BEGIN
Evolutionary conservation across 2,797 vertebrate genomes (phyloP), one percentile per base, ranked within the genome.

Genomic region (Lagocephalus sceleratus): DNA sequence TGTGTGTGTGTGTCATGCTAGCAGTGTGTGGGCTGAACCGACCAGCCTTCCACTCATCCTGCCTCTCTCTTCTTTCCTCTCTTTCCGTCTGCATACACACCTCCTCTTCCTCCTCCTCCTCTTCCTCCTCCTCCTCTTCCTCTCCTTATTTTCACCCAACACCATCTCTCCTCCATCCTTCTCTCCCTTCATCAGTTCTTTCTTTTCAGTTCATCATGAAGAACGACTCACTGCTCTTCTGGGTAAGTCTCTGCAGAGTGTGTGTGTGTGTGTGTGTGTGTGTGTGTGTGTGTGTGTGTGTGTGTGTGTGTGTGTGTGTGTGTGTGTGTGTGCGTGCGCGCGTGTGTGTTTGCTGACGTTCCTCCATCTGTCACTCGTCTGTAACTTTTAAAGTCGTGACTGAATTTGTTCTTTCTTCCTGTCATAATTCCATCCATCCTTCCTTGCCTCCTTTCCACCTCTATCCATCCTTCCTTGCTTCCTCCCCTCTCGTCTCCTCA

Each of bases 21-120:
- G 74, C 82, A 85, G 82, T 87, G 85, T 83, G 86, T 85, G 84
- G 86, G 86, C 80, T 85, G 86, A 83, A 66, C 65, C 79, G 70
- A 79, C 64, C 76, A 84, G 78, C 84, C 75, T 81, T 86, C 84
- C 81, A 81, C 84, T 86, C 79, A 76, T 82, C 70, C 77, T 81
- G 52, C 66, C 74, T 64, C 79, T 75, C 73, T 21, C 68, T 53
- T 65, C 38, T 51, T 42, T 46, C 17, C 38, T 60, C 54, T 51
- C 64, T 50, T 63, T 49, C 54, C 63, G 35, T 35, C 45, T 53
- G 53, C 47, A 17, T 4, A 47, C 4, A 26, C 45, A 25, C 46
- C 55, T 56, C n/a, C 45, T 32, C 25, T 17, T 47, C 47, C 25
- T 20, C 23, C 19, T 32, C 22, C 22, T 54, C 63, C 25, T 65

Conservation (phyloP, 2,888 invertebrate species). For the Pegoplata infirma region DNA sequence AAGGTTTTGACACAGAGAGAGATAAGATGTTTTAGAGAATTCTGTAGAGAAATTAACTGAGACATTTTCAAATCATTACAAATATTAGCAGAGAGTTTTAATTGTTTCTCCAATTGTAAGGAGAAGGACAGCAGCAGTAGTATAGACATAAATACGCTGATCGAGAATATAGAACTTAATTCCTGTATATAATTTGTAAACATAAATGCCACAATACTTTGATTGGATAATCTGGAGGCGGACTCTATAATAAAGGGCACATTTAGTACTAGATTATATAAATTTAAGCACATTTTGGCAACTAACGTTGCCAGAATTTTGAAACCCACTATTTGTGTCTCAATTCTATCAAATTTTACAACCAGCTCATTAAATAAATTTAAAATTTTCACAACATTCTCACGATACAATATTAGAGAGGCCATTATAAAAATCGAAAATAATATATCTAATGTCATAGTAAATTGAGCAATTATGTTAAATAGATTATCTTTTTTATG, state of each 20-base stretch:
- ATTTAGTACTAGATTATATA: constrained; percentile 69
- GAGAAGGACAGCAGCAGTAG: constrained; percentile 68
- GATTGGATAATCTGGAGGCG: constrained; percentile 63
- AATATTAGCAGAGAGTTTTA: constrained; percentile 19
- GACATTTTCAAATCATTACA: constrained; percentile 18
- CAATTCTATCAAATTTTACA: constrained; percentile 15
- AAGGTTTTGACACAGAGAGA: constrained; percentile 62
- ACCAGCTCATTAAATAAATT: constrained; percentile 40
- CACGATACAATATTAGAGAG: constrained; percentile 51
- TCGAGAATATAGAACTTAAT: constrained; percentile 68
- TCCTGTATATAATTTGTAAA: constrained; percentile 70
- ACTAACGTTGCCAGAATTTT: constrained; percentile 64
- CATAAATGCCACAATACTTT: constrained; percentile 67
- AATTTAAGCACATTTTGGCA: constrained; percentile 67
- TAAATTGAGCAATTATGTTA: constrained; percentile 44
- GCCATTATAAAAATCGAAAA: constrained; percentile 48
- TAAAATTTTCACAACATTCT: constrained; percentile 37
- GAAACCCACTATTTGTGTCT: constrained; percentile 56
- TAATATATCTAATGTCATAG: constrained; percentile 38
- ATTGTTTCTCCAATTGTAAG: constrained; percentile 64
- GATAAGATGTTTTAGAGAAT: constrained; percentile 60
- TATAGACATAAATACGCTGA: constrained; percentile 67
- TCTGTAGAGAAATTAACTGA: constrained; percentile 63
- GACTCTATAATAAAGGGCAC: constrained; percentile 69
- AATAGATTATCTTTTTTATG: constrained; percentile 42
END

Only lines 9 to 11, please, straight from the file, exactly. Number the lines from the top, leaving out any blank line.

- T 65, C 38, T 51, T 42, T 46, C 17, C 38, T 60, C 54, T 51
- C 64, T 50, T 63, T 49, C 54, C 63, G 35, T 35, C 45, T 53
- G 53, C 47, A 17, T 4, A 47, C 4, A 26, C 45, A 25, C 46